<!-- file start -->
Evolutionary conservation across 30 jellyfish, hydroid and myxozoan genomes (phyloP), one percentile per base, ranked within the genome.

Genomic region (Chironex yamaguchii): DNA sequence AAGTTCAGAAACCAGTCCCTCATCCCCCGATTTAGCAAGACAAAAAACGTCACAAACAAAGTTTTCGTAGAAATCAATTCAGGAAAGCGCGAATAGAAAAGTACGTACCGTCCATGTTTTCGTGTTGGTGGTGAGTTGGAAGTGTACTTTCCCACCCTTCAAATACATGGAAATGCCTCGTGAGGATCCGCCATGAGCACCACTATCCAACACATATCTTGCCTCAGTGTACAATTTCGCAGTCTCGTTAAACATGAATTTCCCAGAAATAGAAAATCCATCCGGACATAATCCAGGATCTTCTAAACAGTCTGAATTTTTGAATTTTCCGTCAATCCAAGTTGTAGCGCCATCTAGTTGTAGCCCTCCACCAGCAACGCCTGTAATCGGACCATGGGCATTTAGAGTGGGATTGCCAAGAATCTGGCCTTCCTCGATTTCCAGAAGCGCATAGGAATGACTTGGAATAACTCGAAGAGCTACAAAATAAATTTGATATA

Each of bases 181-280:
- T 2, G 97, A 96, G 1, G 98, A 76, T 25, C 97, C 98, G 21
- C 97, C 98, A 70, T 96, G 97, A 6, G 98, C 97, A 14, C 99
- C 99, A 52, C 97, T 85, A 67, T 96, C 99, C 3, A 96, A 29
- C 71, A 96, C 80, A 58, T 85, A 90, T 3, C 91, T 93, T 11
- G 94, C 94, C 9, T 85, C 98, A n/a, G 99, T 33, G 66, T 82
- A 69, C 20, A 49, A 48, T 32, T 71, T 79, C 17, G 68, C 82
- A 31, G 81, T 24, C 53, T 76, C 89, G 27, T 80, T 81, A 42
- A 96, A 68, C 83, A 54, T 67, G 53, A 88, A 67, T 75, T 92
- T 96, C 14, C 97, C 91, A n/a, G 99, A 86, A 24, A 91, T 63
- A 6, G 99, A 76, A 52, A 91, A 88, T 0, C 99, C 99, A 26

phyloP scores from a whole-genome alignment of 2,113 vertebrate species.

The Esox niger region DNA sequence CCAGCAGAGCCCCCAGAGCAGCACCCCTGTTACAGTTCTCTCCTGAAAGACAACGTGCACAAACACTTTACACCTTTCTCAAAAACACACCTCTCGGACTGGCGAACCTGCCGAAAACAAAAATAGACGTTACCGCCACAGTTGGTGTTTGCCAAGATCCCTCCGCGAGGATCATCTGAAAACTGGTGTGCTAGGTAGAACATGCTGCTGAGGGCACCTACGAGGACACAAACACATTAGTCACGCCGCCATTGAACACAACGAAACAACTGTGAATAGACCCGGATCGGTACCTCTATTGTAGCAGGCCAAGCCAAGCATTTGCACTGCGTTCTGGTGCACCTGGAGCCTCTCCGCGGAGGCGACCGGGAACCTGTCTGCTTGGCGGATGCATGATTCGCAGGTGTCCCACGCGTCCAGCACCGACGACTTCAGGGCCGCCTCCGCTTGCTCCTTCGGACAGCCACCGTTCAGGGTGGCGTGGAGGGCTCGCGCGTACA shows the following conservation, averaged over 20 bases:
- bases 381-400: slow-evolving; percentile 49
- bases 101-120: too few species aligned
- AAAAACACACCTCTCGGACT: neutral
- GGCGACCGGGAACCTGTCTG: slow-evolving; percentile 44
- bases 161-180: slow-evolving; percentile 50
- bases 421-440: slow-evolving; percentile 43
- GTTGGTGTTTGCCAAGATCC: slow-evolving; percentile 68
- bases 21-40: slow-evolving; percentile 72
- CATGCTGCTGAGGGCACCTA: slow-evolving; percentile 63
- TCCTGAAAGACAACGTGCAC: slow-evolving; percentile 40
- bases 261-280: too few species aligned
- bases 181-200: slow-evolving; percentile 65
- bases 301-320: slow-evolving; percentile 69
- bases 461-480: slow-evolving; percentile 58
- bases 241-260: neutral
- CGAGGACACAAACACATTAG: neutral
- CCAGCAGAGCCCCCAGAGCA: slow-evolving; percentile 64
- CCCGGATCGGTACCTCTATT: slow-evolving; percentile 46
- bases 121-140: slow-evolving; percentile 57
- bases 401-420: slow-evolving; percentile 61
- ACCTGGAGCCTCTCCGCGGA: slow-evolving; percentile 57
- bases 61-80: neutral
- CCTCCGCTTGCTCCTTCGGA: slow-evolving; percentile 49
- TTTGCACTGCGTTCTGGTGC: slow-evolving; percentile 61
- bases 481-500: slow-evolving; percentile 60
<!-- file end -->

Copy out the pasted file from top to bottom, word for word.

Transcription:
Evolutionary conservation across 30 jellyfish, hydroid and myxozoan genomes (phyloP), one percentile per base, ranked within the genome.

Genomic region (Chironex yamaguchii): DNA sequence AAGTTCAGAAACCAGTCCCTCATCCCCCGATTTAGCAAGACAAAAAACGTCACAAACAAAGTTTTCGTAGAAATCAATTCAGGAAAGCGCGAATAGAAAAGTACGTACCGTCCATGTTTTCGTGTTGGTGGTGAGTTGGAAGTGTACTTTCCCACCCTTCAAATACATGGAAATGCCTCGTGAGGATCCGCCATGAGCACCACTATCCAACACATATCTTGCCTCAGTGTACAATTTCGCAGTCTCGTTAAACATGAATTTCCCAGAAATAGAAAATCCATCCGGACATAATCCAGGATCTTCTAAACAGTCTGAATTTTTGAATTTTCCGTCAATCCAAGTTGTAGCGCCATCTAGTTGTAGCCCTCCACCAGCAACGCCTGTAATCGGACCATGGGCATTTAGAGTGGGATTGCCAAGAATCTGGCCTTCCTCGATTTCCAGAAGCGCATAGGAATGACTTGGAATAACTCGAAGAGCTACAAAATAAATTTGATATA

Each of bases 181-280:
- T 2, G 97, A 96, G 1, G 98, A 76, T 25, C 97, C 98, G 21
- C 97, C 98, A 70, T 96, G 97, A 6, G 98, C 97, A 14, C 99
- C 99, A 52, C 97, T 85, A 67, T 96, C 99, C 3, A 96, A 29
- C 71, A 96, C 80, A 58, T 85, A 90, T 3, C 91, T 93, T 11
- G 94, C 94, C 9, T 85, C 98, A n/a, G 99, T 33, G 66, T 82
- A 69, C 20, A 49, A 48, T 32, T 71, T 79, C 17, G 68, C 82
- A 31, G 81, T 24, C 53, T 76, C 89, G 27, T 80, T 81, A 42
- A 96, A 68, C 83, A 54, T 67, G 53, A 88, A 67, T 75, T 92
- T 96, C 14, C 97, C 91, A n/a, G 99, A 86, A 24, A 91, T 63
- A 6, G 99, A 76, A 52, A 91, A 88, T 0, C 99, C 99, A 26

phyloP scores from a whole-genome alignment of 2,113 vertebrate species.

The Esox niger region DNA sequence CCAGCAGAGCCCCCAGAGCAGCACCCCTGTTACAGTTCTCTCCTGAAAGACAACGTGCACAAACACTTTACACCTTTCTCAAAAACACACCTCTCGGACTGGCGAACCTGCCGAAAACAAAAATAGACGTTACCGCCACAGTTGGTGTTTGCCAAGATCCCTCCGCGAGGATCATCTGAAAACTGGTGTGCTAGGTAGAACATGCTGCTGAGGGCACCTACGAGGACACAAACACATTAGTCACGCCGCCATTGAACACAACGAAACAACTGTGAATAGACCCGGATCGGTACCTCTATTGTAGCAGGCCAAGCCAAGCATTTGCACTGCGTTCTGGTGCACCTGGAGCCTCTCCGCGGAGGCGACCGGGAACCTGTCTGCTTGGCGGATGCATGATTCGCAGGTGTCCCACGCGTCCAGCACCGACGACTTCAGGGCCGCCTCCGCTTGCTCCTTCGGACAGCCACCGTTCAGGGTGGCGTGGAGGGCTCGCGCGTACA shows the following conservation, averaged over 20 bases:
- bases 381-400: slow-evolving; percentile 49
- bases 101-120: too few species aligned
- AAAAACACACCTCTCGGACT: neutral
- GGCGACCGGGAACCTGTCTG: slow-evolving; percentile 44
- bases 161-180: slow-evolving; percentile 50
- bases 421-440: slow-evolving; percentile 43
- GTTGGTGTTTGCCAAGATCC: slow-evolving; percentile 68
- bases 21-40: slow-evolving; percentile 72
- CATGCTGCTGAGGGCACCTA: slow-evolving; percentile 63
- TCCTGAAAGACAACGTGCAC: slow-evolving; percentile 40
- bases 261-280: too few species aligned
- bases 181-200: slow-evolving; percentile 65
- bases 301-320: slow-evolving; percentile 69
- bases 461-480: slow-evolving; percentile 58
- bases 241-260: neutral
- CGAGGACACAAACACATTAG: neutral
- CCAGCAGAGCCCCCAGAGCA: slow-evolving; percentile 64
- CCCGGATCGGTACCTCTATT: slow-evolving; percentile 46
- bases 121-140: slow-evolving; percentile 57
- bases 401-420: slow-evolving; percentile 61
- ACCTGGAGCCTCTCCGCGGA: slow-evolving; percentile 57
- bases 61-80: neutral
- CCTCCGCTTGCTCCTTCGGA: slow-evolving; percentile 49
- TTTGCACTGCGTTCTGGTGC: slow-evolving; percentile 61
- bases 481-500: slow-evolving; percentile 60